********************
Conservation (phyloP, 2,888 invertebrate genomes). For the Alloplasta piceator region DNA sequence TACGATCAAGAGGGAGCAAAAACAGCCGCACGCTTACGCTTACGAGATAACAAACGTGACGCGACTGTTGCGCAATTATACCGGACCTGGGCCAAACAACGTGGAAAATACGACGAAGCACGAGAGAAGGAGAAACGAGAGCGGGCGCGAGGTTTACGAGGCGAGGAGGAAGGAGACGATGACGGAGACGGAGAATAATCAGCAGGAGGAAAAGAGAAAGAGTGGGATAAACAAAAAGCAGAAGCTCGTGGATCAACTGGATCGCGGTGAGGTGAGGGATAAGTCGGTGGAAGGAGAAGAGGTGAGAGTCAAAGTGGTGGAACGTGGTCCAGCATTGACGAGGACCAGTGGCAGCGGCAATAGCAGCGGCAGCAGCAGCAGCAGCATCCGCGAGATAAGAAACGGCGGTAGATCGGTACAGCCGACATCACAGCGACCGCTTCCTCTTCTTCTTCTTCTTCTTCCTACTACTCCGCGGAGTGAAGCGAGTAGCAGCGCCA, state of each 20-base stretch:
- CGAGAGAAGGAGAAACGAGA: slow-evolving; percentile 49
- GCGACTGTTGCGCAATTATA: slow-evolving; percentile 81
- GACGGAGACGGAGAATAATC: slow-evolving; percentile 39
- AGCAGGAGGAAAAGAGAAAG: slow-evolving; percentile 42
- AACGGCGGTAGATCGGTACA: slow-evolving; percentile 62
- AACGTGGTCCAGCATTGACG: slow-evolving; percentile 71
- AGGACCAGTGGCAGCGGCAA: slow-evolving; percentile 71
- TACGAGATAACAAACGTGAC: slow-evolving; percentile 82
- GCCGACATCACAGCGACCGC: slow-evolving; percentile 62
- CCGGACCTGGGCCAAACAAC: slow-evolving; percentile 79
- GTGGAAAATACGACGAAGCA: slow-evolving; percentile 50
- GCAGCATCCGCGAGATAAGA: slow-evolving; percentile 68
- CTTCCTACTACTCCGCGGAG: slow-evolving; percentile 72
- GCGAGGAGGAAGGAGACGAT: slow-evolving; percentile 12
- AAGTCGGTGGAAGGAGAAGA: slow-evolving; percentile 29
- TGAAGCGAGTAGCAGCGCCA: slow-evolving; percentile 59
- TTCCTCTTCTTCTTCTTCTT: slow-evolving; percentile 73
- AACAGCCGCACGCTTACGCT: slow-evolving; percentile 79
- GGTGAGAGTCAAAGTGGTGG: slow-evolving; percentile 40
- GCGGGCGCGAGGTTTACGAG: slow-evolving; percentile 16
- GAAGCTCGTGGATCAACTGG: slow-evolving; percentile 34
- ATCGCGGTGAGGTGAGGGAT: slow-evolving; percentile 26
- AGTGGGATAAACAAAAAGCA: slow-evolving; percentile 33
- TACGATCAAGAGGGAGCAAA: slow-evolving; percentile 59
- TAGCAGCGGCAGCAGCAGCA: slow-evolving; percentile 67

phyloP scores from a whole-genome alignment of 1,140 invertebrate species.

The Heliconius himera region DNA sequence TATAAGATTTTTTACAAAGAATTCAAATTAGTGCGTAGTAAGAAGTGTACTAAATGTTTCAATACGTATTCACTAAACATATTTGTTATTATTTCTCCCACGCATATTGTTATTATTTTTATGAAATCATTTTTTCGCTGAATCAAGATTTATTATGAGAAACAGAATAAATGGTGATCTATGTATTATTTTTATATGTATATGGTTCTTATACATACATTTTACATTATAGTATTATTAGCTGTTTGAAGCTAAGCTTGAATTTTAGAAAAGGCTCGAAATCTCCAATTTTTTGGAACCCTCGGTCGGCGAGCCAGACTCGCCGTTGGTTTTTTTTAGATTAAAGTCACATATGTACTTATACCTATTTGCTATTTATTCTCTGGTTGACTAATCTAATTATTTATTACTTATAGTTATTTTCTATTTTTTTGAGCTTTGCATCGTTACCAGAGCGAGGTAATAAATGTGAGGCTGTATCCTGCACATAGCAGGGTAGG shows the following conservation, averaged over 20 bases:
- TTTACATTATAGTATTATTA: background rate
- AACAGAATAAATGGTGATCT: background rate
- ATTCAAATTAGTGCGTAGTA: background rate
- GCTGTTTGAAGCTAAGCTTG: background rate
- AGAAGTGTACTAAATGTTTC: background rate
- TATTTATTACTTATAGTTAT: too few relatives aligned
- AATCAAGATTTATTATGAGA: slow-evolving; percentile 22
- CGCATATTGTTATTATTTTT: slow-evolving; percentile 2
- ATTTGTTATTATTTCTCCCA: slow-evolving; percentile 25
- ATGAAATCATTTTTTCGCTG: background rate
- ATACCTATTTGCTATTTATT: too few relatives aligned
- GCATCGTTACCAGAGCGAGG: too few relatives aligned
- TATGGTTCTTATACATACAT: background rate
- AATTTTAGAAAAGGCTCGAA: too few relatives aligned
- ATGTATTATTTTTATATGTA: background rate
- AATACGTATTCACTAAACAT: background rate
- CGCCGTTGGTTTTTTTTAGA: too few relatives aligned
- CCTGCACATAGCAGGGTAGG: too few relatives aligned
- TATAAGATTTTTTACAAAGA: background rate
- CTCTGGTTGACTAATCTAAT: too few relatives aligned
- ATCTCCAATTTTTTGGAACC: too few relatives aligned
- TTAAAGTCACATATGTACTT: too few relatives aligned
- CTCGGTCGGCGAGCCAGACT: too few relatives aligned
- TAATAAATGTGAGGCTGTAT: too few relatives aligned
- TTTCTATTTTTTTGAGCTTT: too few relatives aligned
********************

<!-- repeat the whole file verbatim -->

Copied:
Conservation (phyloP, 2,888 invertebrate genomes). For the Alloplasta piceator region DNA sequence TACGATCAAGAGGGAGCAAAAACAGCCGCACGCTTACGCTTACGAGATAACAAACGTGACGCGACTGTTGCGCAATTATACCGGACCTGGGCCAAACAACGTGGAAAATACGACGAAGCACGAGAGAAGGAGAAACGAGAGCGGGCGCGAGGTTTACGAGGCGAGGAGGAAGGAGACGATGACGGAGACGGAGAATAATCAGCAGGAGGAAAAGAGAAAGAGTGGGATAAACAAAAAGCAGAAGCTCGTGGATCAACTGGATCGCGGTGAGGTGAGGGATAAGTCGGTGGAAGGAGAAGAGGTGAGAGTCAAAGTGGTGGAACGTGGTCCAGCATTGACGAGGACCAGTGGCAGCGGCAATAGCAGCGGCAGCAGCAGCAGCAGCATCCGCGAGATAAGAAACGGCGGTAGATCGGTACAGCCGACATCACAGCGACCGCTTCCTCTTCTTCTTCTTCTTCTTCCTACTACTCCGCGGAGTGAAGCGAGTAGCAGCGCCA, state of each 20-base stretch:
- CGAGAGAAGGAGAAACGAGA: slow-evolving; percentile 49
- GCGACTGTTGCGCAATTATA: slow-evolving; percentile 81
- GACGGAGACGGAGAATAATC: slow-evolving; percentile 39
- AGCAGGAGGAAAAGAGAAAG: slow-evolving; percentile 42
- AACGGCGGTAGATCGGTACA: slow-evolving; percentile 62
- AACGTGGTCCAGCATTGACG: slow-evolving; percentile 71
- AGGACCAGTGGCAGCGGCAA: slow-evolving; percentile 71
- TACGAGATAACAAACGTGAC: slow-evolving; percentile 82
- GCCGACATCACAGCGACCGC: slow-evolving; percentile 62
- CCGGACCTGGGCCAAACAAC: slow-evolving; percentile 79
- GTGGAAAATACGACGAAGCA: slow-evolving; percentile 50
- GCAGCATCCGCGAGATAAGA: slow-evolving; percentile 68
- CTTCCTACTACTCCGCGGAG: slow-evolving; percentile 72
- GCGAGGAGGAAGGAGACGAT: slow-evolving; percentile 12
- AAGTCGGTGGAAGGAGAAGA: slow-evolving; percentile 29
- TGAAGCGAGTAGCAGCGCCA: slow-evolving; percentile 59
- TTCCTCTTCTTCTTCTTCTT: slow-evolving; percentile 73
- AACAGCCGCACGCTTACGCT: slow-evolving; percentile 79
- GGTGAGAGTCAAAGTGGTGG: slow-evolving; percentile 40
- GCGGGCGCGAGGTTTACGAG: slow-evolving; percentile 16
- GAAGCTCGTGGATCAACTGG: slow-evolving; percentile 34
- ATCGCGGTGAGGTGAGGGAT: slow-evolving; percentile 26
- AGTGGGATAAACAAAAAGCA: slow-evolving; percentile 33
- TACGATCAAGAGGGAGCAAA: slow-evolving; percentile 59
- TAGCAGCGGCAGCAGCAGCA: slow-evolving; percentile 67

phyloP scores from a whole-genome alignment of 1,140 invertebrate species.

The Heliconius himera region DNA sequence TATAAGATTTTTTACAAAGAATTCAAATTAGTGCGTAGTAAGAAGTGTACTAAATGTTTCAATACGTATTCACTAAACATATTTGTTATTATTTCTCCCACGCATATTGTTATTATTTTTATGAAATCATTTTTTCGCTGAATCAAGATTTATTATGAGAAACAGAATAAATGGTGATCTATGTATTATTTTTATATGTATATGGTTCTTATACATACATTTTACATTATAGTATTATTAGCTGTTTGAAGCTAAGCTTGAATTTTAGAAAAGGCTCGAAATCTCCAATTTTTTGGAACCCTCGGTCGGCGAGCCAGACTCGCCGTTGGTTTTTTTTAGATTAAAGTCACATATGTACTTATACCTATTTGCTATTTATTCTCTGGTTGACTAATCTAATTATTTATTACTTATAGTTATTTTCTATTTTTTTGAGCTTTGCATCGTTACCAGAGCGAGGTAATAAATGTGAGGCTGTATCCTGCACATAGCAGGGTAGG shows the following conservation, averaged over 20 bases:
- TTTACATTATAGTATTATTA: background rate
- AACAGAATAAATGGTGATCT: background rate
- ATTCAAATTAGTGCGTAGTA: background rate
- GCTGTTTGAAGCTAAGCTTG: background rate
- AGAAGTGTACTAAATGTTTC: background rate
- TATTTATTACTTATAGTTAT: too few relatives aligned
- AATCAAGATTTATTATGAGA: slow-evolving; percentile 22
- CGCATATTGTTATTATTTTT: slow-evolving; percentile 2
- ATTTGTTATTATTTCTCCCA: slow-evolving; percentile 25
- ATGAAATCATTTTTTCGCTG: background rate
- ATACCTATTTGCTATTTATT: too few relatives aligned
- GCATCGTTACCAGAGCGAGG: too few relatives aligned
- TATGGTTCTTATACATACAT: background rate
- AATTTTAGAAAAGGCTCGAA: too few relatives aligned
- ATGTATTATTTTTATATGTA: background rate
- AATACGTATTCACTAAACAT: background rate
- CGCCGTTGGTTTTTTTTAGA: too few relatives aligned
- CCTGCACATAGCAGGGTAGG: too few relatives aligned
- TATAAGATTTTTTACAAAGA: background rate
- CTCTGGTTGACTAATCTAAT: too few relatives aligned
- ATCTCCAATTTTTTGGAACC: too few relatives aligned
- TTAAAGTCACATATGTACTT: too few relatives aligned
- CTCGGTCGGCGAGCCAGACT: too few relatives aligned
- TAATAAATGTGAGGCTGTAT: too few relatives aligned
- TTTCTATTTTTTTGAGCTTT: too few relatives aligned